At 10:59 a.m. Sunday, the bells at the Most Holy Redeemer Cemetery off Belair Road in East Baltimore will ring for Henry Gunther, a Baltimorean remembered as the last U.S. soldier killed in combat in World War I.
Historians recently discovered he died a minute earlier, at 10:58 a.m., two minutes before the Armistice went into effect, ending the conflict 100 years ago, on Nov. 11, 1918.
Gunther was stationed in France, and according to published accounts he charged the German line, his bayonet fixed. The soldiers knew the war was about to end — word of the Armistice had swept through the ranks — and yet Gunther ignored the shouts of his comrades who urged him to turn back.
He died in a barrage of machine gun fire.
For his family, Gunther’s death “was nothing that we celebrated,” said Carol Aikman, a great niece who lives in Edgemere.
She calls the circumstances of his death sad and perplexing, and questions what frame of mind the 23-year-old soldier was in when he charged the enemy line moments before peace.
Gunther was born to German-American parents; his grandparents had emigrated in the mid-1800s, according to a biography from the German Society of Maryland.
To the Rev. Siegfried Otto and other members of the German Society, Gunther is a hero pure and simple — and a reminder of the struggles German-Americans faced to prove their loyalty to the United States.
“He was a patriot,” said Otto, who will give the blessing at a memorial honoring the 100th anniversary of the war’s end.
With the onset of the Great War, German culture came under attack in Baltimore and cities across America, and Germanic influences were purged from daily life. The effect was felt by many like Gunther, who grew up in a German- and English-speaking house on Eastern Avenue and attended German Mass at Sacred Heart of Jesus Catholic Church.
“A lot of ‘Schmidts’ became ‘Smith,’ and that sort of thing,” said Theodore J. Potthast Jr., another member of the German Society.
While treatment of German-Americans during World War I was not as draconian as discrimination faced by other minority groups — for example Japanese-Americans during World War II — it hastened the assimilation of once-proud Germans.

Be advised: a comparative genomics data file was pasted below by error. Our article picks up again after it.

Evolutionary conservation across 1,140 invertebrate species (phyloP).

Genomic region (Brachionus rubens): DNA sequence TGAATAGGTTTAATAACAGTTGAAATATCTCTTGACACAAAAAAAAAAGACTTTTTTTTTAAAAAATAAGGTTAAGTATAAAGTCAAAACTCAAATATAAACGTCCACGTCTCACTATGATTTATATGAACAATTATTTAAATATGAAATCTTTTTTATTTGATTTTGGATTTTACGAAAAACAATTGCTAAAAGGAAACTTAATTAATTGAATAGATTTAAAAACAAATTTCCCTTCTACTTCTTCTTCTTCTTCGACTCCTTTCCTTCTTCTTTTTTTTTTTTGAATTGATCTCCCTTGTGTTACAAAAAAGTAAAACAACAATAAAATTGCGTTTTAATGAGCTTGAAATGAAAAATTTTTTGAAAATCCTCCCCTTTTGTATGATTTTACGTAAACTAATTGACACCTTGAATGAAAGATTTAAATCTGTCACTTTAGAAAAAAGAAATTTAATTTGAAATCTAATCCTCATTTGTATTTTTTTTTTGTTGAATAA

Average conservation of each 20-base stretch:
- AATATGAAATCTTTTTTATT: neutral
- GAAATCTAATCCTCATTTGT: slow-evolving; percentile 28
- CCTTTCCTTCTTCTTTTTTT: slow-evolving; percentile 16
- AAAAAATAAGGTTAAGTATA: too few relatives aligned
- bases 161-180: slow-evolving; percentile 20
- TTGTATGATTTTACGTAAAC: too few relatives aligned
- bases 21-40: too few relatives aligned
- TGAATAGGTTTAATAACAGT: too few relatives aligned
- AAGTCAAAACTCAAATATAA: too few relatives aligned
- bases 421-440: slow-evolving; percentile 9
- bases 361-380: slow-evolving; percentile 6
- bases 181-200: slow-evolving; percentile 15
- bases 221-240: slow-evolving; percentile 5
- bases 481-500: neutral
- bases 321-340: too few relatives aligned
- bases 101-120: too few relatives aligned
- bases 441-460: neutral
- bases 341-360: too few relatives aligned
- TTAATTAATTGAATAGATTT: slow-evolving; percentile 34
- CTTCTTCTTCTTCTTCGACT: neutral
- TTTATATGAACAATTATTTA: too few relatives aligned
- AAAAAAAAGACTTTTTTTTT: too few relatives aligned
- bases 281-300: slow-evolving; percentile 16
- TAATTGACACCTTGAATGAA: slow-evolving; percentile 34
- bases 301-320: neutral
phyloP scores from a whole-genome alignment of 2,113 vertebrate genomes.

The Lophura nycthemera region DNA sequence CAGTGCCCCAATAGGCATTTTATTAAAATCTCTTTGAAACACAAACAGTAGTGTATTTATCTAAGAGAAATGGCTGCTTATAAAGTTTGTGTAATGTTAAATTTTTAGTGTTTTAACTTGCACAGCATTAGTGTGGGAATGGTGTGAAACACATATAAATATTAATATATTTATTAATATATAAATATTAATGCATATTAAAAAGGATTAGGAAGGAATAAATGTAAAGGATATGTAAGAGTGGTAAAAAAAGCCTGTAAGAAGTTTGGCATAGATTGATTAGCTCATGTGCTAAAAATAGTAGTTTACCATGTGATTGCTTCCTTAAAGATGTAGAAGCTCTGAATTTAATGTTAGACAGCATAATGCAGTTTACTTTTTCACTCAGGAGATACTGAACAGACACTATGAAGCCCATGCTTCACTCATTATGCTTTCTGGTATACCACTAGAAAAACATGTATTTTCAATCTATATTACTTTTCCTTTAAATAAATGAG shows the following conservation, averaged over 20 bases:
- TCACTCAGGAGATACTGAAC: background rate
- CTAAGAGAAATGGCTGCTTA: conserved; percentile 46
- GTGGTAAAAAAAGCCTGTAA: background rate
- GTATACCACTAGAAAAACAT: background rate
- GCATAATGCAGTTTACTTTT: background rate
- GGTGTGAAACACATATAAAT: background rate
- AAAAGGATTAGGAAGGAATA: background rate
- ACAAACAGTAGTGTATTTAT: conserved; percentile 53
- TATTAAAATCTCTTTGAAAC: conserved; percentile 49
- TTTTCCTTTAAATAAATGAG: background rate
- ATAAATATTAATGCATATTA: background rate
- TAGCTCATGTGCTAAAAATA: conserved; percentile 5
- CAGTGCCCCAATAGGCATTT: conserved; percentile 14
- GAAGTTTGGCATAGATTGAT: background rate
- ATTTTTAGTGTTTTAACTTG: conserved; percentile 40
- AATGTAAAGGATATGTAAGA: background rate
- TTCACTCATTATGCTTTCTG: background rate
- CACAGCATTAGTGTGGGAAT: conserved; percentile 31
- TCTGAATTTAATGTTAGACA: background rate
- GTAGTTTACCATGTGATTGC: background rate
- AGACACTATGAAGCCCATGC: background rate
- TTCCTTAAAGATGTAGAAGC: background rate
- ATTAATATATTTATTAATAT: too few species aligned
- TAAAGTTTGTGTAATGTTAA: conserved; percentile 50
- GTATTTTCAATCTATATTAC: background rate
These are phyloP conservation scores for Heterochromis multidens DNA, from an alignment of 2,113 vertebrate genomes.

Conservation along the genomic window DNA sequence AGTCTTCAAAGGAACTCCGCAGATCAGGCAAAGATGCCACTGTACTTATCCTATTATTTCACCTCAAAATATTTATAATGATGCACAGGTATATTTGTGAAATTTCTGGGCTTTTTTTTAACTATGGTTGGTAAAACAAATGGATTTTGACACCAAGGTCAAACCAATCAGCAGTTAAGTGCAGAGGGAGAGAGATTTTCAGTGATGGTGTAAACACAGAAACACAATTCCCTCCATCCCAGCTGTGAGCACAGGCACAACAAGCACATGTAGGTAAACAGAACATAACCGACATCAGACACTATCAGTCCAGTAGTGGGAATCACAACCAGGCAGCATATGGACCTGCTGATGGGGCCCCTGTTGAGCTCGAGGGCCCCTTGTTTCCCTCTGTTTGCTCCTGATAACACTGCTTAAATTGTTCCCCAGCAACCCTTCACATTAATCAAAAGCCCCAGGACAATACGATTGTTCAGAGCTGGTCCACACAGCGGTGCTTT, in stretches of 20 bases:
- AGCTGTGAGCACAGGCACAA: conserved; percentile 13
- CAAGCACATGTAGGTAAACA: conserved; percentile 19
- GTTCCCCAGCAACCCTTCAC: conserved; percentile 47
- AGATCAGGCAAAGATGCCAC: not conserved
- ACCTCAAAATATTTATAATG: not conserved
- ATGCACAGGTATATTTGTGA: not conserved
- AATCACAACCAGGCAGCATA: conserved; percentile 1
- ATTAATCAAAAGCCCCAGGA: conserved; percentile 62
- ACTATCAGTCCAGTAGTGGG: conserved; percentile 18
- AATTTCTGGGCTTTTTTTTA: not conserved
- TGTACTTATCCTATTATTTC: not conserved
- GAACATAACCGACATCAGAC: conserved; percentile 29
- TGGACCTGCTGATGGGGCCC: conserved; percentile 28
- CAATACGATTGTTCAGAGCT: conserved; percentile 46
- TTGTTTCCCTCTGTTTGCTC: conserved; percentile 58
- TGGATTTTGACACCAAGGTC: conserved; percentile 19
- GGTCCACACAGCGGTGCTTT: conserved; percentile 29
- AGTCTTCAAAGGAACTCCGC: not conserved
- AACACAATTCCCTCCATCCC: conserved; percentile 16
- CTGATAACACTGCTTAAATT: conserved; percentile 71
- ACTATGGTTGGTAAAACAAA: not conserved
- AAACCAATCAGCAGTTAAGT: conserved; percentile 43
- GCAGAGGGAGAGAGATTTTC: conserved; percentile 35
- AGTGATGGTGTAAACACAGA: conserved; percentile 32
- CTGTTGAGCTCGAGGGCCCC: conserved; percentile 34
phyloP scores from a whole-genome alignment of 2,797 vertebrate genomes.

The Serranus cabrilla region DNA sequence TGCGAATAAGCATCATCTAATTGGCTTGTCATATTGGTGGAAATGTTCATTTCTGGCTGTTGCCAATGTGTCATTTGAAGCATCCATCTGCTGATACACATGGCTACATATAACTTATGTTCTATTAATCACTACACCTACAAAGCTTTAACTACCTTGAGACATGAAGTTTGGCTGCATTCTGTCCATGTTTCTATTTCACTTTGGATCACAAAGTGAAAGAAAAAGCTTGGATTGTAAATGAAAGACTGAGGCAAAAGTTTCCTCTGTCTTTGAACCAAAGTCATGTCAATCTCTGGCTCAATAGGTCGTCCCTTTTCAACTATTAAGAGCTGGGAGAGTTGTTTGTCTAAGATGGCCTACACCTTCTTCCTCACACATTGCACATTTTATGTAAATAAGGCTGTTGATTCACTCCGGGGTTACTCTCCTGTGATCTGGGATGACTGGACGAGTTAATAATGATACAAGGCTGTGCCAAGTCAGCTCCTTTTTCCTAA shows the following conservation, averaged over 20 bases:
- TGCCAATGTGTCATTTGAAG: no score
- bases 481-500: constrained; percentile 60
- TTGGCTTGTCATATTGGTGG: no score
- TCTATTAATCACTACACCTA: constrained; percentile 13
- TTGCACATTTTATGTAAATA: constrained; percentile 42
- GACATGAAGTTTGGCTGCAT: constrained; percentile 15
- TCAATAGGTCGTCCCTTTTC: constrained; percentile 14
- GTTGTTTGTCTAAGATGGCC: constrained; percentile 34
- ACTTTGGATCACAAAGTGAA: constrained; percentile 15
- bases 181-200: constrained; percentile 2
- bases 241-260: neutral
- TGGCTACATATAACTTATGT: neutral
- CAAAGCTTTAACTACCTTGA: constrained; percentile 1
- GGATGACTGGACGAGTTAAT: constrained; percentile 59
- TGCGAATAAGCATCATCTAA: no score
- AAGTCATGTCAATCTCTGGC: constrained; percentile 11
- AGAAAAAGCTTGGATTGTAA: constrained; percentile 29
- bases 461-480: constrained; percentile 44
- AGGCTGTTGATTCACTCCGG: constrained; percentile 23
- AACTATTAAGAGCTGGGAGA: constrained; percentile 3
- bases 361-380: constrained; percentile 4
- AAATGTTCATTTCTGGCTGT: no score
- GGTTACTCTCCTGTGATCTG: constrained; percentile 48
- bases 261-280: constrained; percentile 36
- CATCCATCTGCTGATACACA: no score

Some believe it might have contributed to Gunther’s demise.
“It may have been that he was trying to prove his loyalty when he made the charge,” Potthast said.
The Baltimore Sun’s coverage from the era attests to the suspicions and hostility that many directed to Germans, pejoratively called “huns” in headlines. The slur didn’t make sense, factually speaking, but stuck anyway, said Bill Fischer, a Portland, Ore., academic who has written extensively about German-American identity.
“The notion was, they’re barbarians, they’re warlike, they come from the east, let’s call them ‘huns,’ ” he said.
Baltimore was home to a significant German immigrant population, and several city public schools taught primarily in German. Suddenly, though, citizens protested teaching the “hun” language.
Many German-language newspapers ceased publication. Downtown’s German Street — then home to a number of banking institutions — was renamed Redwood Street after bankers complained to City Council. The new name was a tribute to Lt. George Buchanan Redwood, the first Baltimore officer to lose his life in the conflict.
Sauerkraut was reimagined as “liberty cabbage.” The dachshund became the “liberty hound.”